The Food Almanac: Monday, April 8, 2013
Currency And Food
The dollar sign ($) was invented today in 1778 by Oliver Pollock, the most generous monetary contributor to the American Revolutionary War. At the time, neither he nor his hometown of New Orleans were part of the new nation. He lived next door to what is now the Royal Orleans parking garage on Chartres Street; a marker there tells his history. His dollar sign is a stylized version of a U over an S. You could buy a meal in a restaurant without having to use a whole $ until about 1974.
Today is Pan-American Empanada Day. An empanada is a half-moon-shaped turnover, usually stuffed with some kind of meat. It's found in both Spanish and Latin American cuisines. "Empanada" literally means "enclosed in bread." The bread in this case is a flour tortilla, or (sometimes) pie dough. Ground beef, pork, and sausage are typical empanada fillings. Both Natchitoches-style meat pies and Hubig's pies qualify as empanadas. The best empanada in New Orleans is the empanadas de atun at RioMar; it's filled with tuna.
Corncob Island, Georgia rises above the water level on the northeast edge of Okefenokee Swamp. It's about a mile by flatboat or dirt trail from US 1, eighteen miles southeast of Waycross. This is a place where the Pogo comic strip characters might have visited. It's uninhabited except by animals and (probably) hunters. The nearest restaurants are in Hoboken, nine miles away: Blueberry Hill and The Country Boy.
Today in 1879 was the first day milk was sold in bottles. Echo Farms Dairy of New York was the marketer. Before then, you bought milk by the pail if you didn't have your own cows to milk. Bottled milk was the rule until about 1960, when a shift from home deliveries to supermarkets made the cardboard carton popular. Now, the bottle--made of plastic--is taking over again. When we started school in 1956, they served us milk in little bottles with a thick cardboard stopper. When you pulled open its tab, a hole was revealed for inserting your straw.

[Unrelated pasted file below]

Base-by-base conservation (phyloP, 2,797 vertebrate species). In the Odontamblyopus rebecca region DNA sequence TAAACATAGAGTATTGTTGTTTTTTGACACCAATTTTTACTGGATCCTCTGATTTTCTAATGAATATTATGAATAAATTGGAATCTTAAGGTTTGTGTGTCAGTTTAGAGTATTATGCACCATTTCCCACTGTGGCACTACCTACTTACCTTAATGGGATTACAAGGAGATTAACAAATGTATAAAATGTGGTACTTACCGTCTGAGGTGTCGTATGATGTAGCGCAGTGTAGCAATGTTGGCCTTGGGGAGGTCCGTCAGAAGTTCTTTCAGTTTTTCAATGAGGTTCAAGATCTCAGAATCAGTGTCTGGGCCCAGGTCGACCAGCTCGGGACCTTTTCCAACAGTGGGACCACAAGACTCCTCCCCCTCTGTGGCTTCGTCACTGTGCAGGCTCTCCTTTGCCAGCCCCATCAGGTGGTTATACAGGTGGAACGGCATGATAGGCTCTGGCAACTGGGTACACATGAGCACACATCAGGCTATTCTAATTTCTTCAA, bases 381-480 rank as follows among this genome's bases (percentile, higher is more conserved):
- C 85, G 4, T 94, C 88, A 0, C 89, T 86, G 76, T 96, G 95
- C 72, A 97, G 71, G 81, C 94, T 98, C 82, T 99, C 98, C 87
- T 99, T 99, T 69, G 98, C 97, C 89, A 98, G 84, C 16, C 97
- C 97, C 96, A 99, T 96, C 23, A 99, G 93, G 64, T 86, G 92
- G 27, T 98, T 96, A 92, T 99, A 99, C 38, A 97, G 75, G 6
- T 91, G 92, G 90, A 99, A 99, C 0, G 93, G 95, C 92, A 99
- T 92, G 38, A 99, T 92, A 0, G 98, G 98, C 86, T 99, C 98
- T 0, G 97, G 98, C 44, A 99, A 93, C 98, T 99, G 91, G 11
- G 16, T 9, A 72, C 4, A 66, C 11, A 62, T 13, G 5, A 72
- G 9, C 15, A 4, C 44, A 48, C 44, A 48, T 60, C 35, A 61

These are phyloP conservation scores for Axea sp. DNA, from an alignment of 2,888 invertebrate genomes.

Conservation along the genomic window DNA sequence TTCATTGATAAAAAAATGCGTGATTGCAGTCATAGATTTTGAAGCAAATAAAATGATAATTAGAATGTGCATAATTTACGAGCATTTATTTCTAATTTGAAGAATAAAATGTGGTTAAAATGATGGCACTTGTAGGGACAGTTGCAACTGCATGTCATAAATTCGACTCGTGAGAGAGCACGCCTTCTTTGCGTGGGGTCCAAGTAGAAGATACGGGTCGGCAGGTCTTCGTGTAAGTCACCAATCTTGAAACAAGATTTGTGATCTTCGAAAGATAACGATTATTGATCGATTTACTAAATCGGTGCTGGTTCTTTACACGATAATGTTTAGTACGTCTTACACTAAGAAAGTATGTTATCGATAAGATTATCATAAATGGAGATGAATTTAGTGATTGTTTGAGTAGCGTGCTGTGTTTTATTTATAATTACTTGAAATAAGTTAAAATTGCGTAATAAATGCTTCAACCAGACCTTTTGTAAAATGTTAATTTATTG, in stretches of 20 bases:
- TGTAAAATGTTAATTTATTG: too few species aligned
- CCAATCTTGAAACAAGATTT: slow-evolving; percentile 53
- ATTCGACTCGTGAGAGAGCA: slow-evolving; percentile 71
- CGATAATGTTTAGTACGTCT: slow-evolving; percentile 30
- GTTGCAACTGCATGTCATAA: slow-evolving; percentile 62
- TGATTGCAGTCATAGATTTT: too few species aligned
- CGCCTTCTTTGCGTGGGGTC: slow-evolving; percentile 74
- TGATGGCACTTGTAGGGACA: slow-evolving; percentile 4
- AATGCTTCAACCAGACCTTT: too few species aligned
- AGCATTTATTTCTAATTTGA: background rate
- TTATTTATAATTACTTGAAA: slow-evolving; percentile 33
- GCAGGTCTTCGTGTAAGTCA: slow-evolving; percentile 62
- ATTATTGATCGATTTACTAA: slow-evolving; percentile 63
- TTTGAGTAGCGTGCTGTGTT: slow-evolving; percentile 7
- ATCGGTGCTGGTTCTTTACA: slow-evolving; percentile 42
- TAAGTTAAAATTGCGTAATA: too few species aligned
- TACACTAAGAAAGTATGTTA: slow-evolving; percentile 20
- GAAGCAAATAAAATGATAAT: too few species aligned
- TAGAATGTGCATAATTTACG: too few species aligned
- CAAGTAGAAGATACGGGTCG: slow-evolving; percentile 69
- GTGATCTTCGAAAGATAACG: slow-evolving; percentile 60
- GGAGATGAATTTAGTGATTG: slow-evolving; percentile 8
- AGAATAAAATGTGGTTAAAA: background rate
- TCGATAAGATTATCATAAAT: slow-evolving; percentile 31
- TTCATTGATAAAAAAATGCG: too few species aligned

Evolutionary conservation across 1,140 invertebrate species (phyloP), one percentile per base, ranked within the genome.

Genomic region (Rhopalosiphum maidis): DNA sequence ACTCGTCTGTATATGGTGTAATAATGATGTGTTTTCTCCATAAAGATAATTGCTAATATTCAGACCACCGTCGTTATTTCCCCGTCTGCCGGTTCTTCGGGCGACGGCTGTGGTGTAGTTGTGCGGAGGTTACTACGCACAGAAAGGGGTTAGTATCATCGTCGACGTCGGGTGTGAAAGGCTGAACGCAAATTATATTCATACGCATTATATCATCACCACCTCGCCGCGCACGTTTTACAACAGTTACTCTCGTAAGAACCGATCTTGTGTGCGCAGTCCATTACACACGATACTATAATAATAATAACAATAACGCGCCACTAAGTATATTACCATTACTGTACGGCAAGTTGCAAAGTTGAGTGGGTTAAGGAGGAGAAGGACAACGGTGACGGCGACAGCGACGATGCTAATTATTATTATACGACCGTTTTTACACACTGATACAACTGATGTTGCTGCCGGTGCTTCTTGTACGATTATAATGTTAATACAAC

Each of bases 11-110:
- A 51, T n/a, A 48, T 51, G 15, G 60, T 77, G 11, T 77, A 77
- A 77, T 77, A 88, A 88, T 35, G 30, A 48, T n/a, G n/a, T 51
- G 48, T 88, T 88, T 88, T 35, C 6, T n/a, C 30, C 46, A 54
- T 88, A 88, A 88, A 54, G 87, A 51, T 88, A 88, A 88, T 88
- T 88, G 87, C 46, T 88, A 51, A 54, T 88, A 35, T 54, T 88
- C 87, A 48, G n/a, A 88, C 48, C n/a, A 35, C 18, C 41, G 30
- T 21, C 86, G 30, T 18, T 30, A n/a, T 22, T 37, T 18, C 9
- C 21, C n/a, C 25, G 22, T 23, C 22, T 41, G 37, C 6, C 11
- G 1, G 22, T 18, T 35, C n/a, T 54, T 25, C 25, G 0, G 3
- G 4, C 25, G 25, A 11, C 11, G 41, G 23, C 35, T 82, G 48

jumble, n.--A cookie made by mixing a variety of nuts in a butter cookie dough, usually flavored with cinnamon, nutmeg, or cloves. The cookie (or maybe just the name, which John Mariani in his Encyclopedia of American Food and Drink says is sometimes spelled "jumbal") is one of the first of incontestable American origin. Recipes for it go back to 1827. They can be made with a cookie cutter, or as drop cookies.
Deft Dining Rule #709:
The presence in a restaurant of any form of cornbread baked fresh in house is a strong indicator that the cooking will be excellent. This is true even when the cornbread itself is just okay.
Annals Of Imitation Foods
Today in In 1873, the first American patent for making margarine was granted to Alfred Paraf of New York. Now margarine, too, is exiting the scene, as we discover horrible things about its effects on your health.
Deft Dining Rule #710:
The presence of margarine on a restaurant's tables is a very strong indicator of very poor food. But if they cook with it, it's okay. (Especially if either the restaurant or the cook is over fifty years old.)
Catfish Hunter, who pitched more than 20 wins in five consecutive seasons for the A's and the Yankees, was born today in 1946. . . Actor Alfie Bass took the Big Stage today in 1921. He played supporting roles in many movies. . . Kofi Annan brewed up today in 1938, and later became Secretary-General of the United Nations. . . Elizabeth Bacon, the wife of General George Custer, made her first stand today in 1842.
Words To Eat By
"It scored right away with me by being the smooth, fine-grained sort, not the coarse, flaky, dry-on-the-outside rubbish full of chunks of gut and gristle to testify to its authenticity."--Kingsley Amis, describing a pate.
Words To Drink By
"My makeup wasn't smeared, I wasn't disheveled, I behaved politely, and I never finished off a bottle. So how could I be an alcoholic?"--Betty Ford, born today in 1908.